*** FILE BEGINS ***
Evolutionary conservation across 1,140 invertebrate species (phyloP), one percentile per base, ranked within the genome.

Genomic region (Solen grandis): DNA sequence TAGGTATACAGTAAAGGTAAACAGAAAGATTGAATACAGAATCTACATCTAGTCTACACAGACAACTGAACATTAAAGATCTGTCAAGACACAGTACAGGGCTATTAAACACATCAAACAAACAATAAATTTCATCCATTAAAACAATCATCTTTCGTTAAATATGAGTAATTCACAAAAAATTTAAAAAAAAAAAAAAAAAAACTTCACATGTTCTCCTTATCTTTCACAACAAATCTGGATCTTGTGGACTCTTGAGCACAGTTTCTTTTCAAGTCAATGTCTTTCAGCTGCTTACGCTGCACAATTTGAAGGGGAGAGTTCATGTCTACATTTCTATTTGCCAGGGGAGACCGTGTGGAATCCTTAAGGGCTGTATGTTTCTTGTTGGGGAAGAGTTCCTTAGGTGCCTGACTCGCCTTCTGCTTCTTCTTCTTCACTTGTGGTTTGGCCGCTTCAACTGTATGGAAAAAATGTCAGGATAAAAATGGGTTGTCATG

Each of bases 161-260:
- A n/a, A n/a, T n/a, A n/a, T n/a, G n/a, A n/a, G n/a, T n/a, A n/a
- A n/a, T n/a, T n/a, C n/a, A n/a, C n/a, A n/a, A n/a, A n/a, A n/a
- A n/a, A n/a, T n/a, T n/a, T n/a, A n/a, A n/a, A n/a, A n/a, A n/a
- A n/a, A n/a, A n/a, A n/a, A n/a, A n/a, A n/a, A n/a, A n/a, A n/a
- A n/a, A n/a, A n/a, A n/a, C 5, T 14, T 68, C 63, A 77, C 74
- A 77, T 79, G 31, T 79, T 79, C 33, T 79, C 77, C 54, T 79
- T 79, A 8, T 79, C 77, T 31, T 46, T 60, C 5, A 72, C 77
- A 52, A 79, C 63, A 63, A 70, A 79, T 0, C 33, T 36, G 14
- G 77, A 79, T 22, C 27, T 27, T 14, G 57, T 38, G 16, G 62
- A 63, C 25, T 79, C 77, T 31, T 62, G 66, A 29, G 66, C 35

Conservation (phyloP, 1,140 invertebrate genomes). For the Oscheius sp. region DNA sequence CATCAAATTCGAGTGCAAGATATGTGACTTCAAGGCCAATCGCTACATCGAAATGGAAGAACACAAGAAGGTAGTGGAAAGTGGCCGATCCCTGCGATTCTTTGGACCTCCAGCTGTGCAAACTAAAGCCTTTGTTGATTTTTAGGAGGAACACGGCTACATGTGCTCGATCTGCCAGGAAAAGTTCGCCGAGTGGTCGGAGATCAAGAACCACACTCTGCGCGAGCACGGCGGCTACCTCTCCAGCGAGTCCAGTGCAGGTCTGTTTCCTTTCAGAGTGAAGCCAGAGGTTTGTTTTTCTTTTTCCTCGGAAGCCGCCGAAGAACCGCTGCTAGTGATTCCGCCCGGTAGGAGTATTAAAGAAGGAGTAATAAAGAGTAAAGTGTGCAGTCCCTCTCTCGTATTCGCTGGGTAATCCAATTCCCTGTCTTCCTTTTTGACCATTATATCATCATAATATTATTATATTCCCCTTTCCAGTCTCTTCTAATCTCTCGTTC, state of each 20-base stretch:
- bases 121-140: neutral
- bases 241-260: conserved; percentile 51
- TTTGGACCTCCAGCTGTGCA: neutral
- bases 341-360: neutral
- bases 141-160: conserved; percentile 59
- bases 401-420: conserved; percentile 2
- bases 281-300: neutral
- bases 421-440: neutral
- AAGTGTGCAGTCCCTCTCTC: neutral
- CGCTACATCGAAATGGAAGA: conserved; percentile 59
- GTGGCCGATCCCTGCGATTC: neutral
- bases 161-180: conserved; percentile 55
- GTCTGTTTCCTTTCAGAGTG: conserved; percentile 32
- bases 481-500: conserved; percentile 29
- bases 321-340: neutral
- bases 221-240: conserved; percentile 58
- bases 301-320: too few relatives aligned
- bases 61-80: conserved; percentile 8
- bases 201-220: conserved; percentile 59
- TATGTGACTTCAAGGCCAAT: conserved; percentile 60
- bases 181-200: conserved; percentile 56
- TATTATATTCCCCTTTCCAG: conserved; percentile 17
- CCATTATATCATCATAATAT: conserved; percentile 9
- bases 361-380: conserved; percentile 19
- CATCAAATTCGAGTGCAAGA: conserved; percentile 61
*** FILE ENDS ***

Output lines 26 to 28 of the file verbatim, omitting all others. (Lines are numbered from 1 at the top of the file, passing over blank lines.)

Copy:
- bases 161-180: conserved; percentile 55
- GTCTGTTTCCTTTCAGAGTG: conserved; percentile 32
- bases 481-500: conserved; percentile 29